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A Happy Marriage

By: Lisa Doyle
Posted: July 13, 2011, from the July 2011 issue of GCI Magazine.

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Mally Roncal, founder of cosmetics line Mally Beauty, agrees. “From the get-go, it was important for us to establish strong relationships with our retail partners,” she says of the line, which is sold at Henri Bendel department stores, online and on QVC (see Storeless Selling). “We communicate with them very often—every day, if not several times a day—so that we can all stay on the same page. We feel it is very important that they fully understand Mally Beauty in terms of who we are, what our image is and where we would like to take our brand in the future.”

The promotion of a new product by the retail team can only be amplified by the active participation of the brand. When Roger & Gallet launched its line at Duane Reade, it lured customers by handing out 6,000 roses in the course of two days, with special cards redeemable for a tote bag with any Roger & Gallet purchase of $20 or more.

C.O. Bigelow goes above and beyond when introducing a new product, and expects the brand to do the same to ensure a successful launch. “We have our own PR team, and we’ll incorporate the brand into our social media campaign, we’ll do a window on 6th Avenue, we’ll put in an in-store display, we’ll try to have someone devoted to the brand and we’ll have the founders here just to talk about the brand,” says Ginsberg. “We have a very sophisticated clientele that is very well-read and knows a lot about the brand already. Our staff is used to dealing with an educated customer, so they want to be sure they can talk intelligently about the products. The more staff members learn about the brand, the more empowered they will feel to talk about it. So, I tell the brand to put the time in. If you work with them, it will pay off because we are in it for the long haul.”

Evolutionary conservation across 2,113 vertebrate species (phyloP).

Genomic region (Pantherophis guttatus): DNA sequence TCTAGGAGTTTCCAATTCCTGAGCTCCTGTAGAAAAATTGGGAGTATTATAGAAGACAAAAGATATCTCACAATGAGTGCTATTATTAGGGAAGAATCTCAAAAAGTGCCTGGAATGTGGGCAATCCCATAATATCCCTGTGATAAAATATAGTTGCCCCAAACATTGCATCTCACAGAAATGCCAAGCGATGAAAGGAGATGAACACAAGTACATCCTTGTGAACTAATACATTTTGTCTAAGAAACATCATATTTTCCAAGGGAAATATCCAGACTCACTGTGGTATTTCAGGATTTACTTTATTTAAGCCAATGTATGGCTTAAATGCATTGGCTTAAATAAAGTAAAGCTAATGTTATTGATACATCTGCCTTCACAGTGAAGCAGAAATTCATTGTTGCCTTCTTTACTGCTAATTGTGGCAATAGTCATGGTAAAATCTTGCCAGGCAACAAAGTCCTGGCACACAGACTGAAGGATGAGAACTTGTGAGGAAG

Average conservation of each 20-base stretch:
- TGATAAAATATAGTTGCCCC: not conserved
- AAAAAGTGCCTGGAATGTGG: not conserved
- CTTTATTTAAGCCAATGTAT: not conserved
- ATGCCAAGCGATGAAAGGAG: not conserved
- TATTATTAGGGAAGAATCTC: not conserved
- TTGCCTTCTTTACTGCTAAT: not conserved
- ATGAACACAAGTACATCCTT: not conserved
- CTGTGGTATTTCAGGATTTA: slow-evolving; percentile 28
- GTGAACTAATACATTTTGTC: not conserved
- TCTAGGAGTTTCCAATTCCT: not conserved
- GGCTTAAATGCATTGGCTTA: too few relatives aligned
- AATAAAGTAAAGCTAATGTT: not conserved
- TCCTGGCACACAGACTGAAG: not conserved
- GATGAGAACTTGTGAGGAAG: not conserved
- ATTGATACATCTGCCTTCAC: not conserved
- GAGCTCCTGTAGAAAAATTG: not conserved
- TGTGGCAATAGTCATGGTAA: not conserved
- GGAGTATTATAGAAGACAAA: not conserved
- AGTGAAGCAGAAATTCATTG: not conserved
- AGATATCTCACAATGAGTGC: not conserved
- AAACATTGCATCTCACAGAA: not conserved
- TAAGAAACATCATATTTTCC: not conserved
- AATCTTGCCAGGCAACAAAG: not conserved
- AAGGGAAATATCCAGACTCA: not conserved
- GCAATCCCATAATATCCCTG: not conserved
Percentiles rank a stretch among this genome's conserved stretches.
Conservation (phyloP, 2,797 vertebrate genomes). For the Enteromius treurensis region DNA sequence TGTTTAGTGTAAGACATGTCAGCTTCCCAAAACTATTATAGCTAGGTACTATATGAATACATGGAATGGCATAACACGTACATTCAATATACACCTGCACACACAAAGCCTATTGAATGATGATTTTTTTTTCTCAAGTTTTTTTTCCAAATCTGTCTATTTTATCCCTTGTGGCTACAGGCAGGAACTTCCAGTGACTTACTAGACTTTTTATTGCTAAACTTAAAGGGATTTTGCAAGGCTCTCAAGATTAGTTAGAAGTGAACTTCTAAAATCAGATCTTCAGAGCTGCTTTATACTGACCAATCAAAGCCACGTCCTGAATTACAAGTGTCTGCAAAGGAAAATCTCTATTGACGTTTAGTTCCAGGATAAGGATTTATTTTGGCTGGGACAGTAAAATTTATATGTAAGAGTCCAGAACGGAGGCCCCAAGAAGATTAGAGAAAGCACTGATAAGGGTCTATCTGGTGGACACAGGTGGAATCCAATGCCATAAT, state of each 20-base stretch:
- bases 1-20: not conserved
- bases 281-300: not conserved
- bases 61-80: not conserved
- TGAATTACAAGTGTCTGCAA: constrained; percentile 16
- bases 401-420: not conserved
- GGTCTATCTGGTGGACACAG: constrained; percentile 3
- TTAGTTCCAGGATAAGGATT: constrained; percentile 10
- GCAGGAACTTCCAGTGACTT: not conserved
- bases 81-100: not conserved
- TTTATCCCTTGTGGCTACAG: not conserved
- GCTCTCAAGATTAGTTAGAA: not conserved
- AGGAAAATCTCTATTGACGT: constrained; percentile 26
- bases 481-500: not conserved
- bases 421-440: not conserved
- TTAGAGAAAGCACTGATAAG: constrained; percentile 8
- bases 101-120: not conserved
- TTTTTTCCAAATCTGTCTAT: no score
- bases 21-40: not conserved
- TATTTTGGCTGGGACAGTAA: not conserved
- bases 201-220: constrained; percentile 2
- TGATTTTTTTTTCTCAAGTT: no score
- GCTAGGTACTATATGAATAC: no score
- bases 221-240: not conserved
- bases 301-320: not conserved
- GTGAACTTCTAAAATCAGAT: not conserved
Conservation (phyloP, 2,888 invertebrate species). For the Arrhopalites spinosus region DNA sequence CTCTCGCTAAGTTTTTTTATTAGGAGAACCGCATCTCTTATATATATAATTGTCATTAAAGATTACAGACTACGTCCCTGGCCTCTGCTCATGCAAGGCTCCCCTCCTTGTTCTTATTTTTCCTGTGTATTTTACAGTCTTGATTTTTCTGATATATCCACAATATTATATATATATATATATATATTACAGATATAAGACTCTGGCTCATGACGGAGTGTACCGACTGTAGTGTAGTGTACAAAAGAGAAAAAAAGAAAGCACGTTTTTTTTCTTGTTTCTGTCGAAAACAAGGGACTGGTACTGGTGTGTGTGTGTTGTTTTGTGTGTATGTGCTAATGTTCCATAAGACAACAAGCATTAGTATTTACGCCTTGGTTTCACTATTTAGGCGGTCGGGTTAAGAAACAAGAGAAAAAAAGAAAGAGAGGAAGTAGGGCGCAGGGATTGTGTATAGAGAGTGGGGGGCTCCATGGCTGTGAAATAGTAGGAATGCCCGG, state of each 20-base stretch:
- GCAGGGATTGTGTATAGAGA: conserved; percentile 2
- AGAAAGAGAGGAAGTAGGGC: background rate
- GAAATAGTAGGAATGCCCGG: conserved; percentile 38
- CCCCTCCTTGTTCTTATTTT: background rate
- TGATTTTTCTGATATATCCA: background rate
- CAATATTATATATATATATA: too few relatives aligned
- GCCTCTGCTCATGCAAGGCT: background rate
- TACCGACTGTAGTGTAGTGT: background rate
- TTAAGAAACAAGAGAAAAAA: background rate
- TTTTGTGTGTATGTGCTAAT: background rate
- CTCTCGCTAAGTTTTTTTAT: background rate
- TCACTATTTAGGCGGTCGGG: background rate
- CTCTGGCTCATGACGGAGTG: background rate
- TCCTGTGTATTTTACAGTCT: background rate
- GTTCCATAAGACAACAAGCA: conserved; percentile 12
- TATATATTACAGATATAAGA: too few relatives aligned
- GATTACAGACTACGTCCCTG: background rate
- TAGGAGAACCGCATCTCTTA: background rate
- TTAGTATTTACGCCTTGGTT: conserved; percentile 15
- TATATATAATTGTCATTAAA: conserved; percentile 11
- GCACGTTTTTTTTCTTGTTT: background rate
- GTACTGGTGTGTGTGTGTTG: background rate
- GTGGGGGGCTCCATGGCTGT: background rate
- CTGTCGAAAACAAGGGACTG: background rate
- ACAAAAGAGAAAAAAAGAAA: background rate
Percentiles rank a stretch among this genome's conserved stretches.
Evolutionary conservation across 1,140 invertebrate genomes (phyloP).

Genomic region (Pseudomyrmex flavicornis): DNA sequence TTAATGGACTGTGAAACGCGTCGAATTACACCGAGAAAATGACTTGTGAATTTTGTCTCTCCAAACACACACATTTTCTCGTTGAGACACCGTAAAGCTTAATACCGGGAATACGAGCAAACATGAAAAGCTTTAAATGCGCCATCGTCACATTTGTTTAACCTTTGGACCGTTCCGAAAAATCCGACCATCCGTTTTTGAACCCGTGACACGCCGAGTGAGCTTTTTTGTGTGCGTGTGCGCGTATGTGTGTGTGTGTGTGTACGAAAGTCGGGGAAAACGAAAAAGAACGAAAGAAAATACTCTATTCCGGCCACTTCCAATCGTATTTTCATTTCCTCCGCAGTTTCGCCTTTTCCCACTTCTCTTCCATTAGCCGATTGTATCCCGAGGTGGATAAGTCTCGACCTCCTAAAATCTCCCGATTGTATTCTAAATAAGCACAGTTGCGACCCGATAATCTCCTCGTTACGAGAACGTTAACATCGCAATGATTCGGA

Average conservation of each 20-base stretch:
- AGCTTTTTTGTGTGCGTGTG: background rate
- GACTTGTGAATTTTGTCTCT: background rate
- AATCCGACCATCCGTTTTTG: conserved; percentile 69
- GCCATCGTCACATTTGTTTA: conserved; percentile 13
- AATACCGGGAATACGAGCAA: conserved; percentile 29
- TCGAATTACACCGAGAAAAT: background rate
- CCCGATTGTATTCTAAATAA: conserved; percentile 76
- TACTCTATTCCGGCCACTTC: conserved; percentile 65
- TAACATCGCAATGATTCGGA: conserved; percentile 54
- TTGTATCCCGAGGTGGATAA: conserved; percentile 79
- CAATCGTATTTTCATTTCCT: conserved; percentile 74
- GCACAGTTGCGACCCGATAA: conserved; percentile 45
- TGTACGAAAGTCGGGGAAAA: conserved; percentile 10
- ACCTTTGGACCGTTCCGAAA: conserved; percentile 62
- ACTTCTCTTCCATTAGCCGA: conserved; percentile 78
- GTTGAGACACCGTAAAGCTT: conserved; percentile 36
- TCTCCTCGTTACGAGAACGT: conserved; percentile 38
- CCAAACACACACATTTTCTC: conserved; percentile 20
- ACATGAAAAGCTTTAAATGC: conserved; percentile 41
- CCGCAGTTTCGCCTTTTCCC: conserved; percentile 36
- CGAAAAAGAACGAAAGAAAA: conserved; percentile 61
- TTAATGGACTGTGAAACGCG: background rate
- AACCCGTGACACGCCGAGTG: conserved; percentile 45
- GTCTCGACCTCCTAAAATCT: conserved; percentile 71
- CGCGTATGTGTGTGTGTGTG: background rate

Likewise, La Rinascente employs its own public relations initiatives, dedicates staff to a new line and glorifies the products in high-traffic areas, and gives the brand an opportunity to play its role in advertising as well. “We make sure to allow brands the possibility of expressing their products by allowing them to personalize each shelf with the following elements: logo, shelf talker, tester display and product description,” says De Stefanis. “Where possible, we allow them to personalize niches with brand visuals as well.”

Heading for Divorce?

Even if a brand and a retailer seem like a match made in heaven, there is the occasional instance in which the relationship hits the skids. According to De Stefanis, some reasons that La Rinascente might discontinue sales of a particular brand include low sales performance, change of brand positioning or negative publicity. Ginsberg also notes that poor performance, for whatever reason, could lead to an end of the relationship. “We will give a brand a lot of time—we will put in a lot of time beforehand, we’ll test it and we know if it’s something interesting,” explains Ginsberg. “So if we discontinue it, it’s because no matter what we tried, it’s just not working. We might if we feel the support on the brand side is not enough.”